An enhanced translation of the private priestly prayer before communion on Good Friday

The silent prayer before Communion, to be said by the celebrant of the Liturgy of Good Friday, is based on the second option of the two prayers given in Mass (between the “Lamb of God,” and “Behold the Lamb of God”).  In the Latin text for the prayer of Good Friday there is a specific alteration in the text, in that “et Sanguinis” is omitted.  I.e., the text for Mass begins: “Perceptio Corporis et Sanguinis tui, Domine Iesu Christe,” (May the receiving of your Body and Blood, Lord Jesus Christ); but the text for Good Friday begins: “Perceptio Corporis tui, Domine Iesu Christe,” yet the English translation is the same!  In other words, the priest on Good Friday still prays that the reception of Christ’s Blood may not bring him to judgment, even though the Precious Blood is not reserved or received.

Now one can argue about the declarations of the Council of Trent about both the body and blood being received via either species, but one must agree that the Latin texts are different!

It seems odd that other texts have been scrutinized for unwarranted additions, but this addition snuck through!

Father Dennis C. Smolarski, SJ  is the author of several books about liturgy.

6 comments

  1. I don’t have the EF missal or the OF Latin missal in front of me, but I believe the revision of the second private prayer in the Ordinary Form, before the priest’s communion (which is the second option, but both options derived from the two prayers mandated in the EF Mass) in the Latin’s Ordinary Form adds “et Sanguinis'” which is not in the EF’s version of this somewhat same second prayer. Since the EF Mass is from Trent, that’s all the more interesting.

  2. Back in days of the Baltimore Catechism I was taught that regardless of whether you received from the plate or cup or both you receive the whole Christ: “body, blood, soul and divinity.” This is in no way intended to defend communion under one species as a regular practice, but it is a defense of the theology of the English text.

  3. Even in light of the doctrine of concomitance, our ritual texts respect the species/form/kind by which one receives communion. Eucharistic ministers do not say “The Body and Blood of Christ” unless they are giving communion by intinction. It’s either “The Body of Christ” or “The Blood of Christ.”

    Good discovery, Fr. Smolarski.

  4. The story of the 2011 introduction to English-speaking Catholics of a hybrid Latin-English “English” translation of the missal will go down in church history as an abuse by a dicastery of the Roman curia and those who colluded with it, of the People of God and of the English language. And, at the same time, it will be recognised for what it is: a subversion by the same dicastery of the respective roles of bishops’ conferences and the Roman curia set up in the aftermath of the Second Vatican Council to organise liturgical translation.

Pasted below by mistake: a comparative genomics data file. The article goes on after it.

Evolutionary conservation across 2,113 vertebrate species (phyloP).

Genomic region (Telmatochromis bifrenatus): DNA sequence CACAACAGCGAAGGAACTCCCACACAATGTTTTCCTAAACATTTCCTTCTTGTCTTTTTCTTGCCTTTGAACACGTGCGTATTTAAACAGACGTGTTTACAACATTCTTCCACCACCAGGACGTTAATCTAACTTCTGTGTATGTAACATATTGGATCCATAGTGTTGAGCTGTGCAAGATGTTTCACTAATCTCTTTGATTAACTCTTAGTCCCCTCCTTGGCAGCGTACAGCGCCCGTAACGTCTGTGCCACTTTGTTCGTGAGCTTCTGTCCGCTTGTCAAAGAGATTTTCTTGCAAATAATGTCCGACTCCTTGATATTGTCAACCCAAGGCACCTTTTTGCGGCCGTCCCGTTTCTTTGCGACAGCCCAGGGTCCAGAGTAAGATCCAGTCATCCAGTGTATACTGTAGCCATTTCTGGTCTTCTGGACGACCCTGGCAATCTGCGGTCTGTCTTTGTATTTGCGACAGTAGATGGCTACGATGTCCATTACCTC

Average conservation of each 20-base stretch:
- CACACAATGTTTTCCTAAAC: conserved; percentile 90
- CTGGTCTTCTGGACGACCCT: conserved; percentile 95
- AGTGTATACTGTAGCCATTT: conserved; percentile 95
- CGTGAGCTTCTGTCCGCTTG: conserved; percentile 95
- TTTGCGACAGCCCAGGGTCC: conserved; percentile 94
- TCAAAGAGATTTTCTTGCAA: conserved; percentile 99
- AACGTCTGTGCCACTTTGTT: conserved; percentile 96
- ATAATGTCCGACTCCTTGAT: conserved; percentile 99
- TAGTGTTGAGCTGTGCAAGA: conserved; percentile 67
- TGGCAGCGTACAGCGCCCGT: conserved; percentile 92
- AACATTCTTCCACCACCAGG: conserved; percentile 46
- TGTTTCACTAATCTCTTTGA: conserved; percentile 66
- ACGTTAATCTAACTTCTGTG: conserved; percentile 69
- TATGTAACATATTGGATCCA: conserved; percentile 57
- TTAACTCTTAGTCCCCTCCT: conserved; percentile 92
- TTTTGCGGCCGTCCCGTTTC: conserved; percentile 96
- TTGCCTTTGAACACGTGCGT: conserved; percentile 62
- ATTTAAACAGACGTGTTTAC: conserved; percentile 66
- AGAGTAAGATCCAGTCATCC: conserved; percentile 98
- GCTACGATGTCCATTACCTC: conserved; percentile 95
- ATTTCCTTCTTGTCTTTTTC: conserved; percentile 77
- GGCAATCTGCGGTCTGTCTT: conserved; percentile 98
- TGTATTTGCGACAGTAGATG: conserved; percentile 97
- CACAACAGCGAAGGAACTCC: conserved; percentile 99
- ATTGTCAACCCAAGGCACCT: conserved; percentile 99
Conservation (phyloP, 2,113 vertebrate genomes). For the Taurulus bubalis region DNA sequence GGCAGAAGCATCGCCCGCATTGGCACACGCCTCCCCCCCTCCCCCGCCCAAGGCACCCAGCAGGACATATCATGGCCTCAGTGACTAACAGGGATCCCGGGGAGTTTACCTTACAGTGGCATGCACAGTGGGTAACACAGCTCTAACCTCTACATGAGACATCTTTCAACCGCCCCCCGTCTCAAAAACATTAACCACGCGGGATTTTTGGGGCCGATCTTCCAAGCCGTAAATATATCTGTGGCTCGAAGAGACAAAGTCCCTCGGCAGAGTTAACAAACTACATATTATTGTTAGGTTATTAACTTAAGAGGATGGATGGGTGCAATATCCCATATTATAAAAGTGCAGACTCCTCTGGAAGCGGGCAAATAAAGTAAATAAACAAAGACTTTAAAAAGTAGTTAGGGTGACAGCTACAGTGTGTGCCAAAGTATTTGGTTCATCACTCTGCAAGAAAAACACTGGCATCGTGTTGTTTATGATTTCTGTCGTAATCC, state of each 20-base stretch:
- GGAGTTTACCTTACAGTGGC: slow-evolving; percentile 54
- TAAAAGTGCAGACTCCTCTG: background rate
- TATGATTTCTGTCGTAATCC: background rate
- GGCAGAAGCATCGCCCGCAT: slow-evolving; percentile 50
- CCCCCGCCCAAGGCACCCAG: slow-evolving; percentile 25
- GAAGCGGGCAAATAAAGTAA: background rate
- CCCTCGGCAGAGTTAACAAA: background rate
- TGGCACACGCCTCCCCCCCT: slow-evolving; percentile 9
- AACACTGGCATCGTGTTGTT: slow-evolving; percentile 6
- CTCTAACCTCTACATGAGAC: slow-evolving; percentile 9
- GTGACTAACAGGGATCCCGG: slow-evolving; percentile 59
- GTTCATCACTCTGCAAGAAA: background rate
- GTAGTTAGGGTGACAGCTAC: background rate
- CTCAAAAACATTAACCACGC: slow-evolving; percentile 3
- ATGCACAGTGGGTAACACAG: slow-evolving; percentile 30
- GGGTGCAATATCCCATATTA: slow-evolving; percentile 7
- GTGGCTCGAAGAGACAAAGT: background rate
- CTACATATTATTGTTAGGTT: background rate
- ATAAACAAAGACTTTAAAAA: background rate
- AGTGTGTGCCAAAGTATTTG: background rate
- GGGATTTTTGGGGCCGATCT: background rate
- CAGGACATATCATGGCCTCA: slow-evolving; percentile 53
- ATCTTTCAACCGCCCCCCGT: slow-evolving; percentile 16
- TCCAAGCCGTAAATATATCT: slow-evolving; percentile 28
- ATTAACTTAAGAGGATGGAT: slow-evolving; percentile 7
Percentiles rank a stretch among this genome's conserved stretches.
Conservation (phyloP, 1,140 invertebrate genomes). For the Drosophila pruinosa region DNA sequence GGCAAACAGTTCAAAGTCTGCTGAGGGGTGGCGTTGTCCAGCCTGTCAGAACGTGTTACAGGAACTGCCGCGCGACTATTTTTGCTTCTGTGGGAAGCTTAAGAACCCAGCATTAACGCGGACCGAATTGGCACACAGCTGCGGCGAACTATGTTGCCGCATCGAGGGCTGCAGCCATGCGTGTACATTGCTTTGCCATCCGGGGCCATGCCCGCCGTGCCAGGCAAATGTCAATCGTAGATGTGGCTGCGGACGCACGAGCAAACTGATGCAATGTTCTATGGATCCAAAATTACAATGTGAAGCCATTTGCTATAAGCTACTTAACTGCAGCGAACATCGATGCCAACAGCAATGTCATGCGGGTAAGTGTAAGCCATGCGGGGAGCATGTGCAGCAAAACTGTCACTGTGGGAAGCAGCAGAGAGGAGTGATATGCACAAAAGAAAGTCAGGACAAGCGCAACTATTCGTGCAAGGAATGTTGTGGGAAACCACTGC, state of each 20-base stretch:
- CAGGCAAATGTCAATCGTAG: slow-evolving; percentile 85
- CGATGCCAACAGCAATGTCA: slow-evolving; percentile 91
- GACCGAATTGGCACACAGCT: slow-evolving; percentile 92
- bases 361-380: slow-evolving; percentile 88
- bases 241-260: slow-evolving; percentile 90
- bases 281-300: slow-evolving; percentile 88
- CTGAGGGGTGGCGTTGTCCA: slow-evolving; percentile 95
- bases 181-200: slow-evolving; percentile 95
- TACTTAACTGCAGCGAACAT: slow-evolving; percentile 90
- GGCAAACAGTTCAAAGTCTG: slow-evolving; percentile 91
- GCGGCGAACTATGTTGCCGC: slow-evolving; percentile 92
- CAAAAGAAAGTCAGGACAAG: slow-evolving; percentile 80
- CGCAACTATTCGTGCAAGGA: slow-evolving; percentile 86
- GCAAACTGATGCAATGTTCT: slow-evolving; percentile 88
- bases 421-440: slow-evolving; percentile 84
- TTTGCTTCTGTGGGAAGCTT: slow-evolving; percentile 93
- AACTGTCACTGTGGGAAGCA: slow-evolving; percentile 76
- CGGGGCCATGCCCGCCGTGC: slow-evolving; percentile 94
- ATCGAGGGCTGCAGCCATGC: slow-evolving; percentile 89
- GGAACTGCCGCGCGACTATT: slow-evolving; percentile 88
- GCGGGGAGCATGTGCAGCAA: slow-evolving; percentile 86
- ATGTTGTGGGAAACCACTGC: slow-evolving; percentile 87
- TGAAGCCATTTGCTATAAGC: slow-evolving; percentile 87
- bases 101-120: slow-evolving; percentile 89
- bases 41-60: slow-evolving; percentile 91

5. Claire wonders whether people are done talking about the translation travesty that is MR3. My suspicion is that they are too busy in these days preparing for and now working through the Liturgies that we are currently celebrating. Liturgies that should be, given the richness of the mysteries we celebrate, a source of many graces and spiritual nourishment for the celebrant and the faithful. The rubrics for these days, which have also been tinkered with, are a minefield, and even with the guidance offered so eloquently and graciously by Paul Turner in his recent book, “Glory in the Cross” (Liturgical Press, 2012), I am sure there will be a few liturical howlers committed right across the English speaking world.
    And as a relatively regular celebrant of the Eucharist in English, though ministering in Japan, can I just say that, along with a few other colleagues whose liturgical ministry finds us regularly celebrating for the expat or migrant worker community, it can be exhausting work trying to sing, proclaim, pray MR3. More than once as I have finished a multi-lined, multi-claused prayer, particularly the Prefaces, I find myself saying – “Hope they understood that”, since I would need time to unravel it. And I say that as a priest now in his sixties, who until recently was also a high school teacher of Religion and English.
    I am sure that as we continue to move through the Liturgcal Year there will be further occasions when questions will be raised about the numerous problems inherent in the new translation. Silence shouldn’t be interpreted as accepting or condoning MR3 and the current translation, this I would hope is just a lull in an ongoing conversation we need to have for the sake of a more pastorally responsive liturgy, but one that is also faithful to the fulness of tradition.

Leave a Reply

Your email address will not be published. Required fields are marked *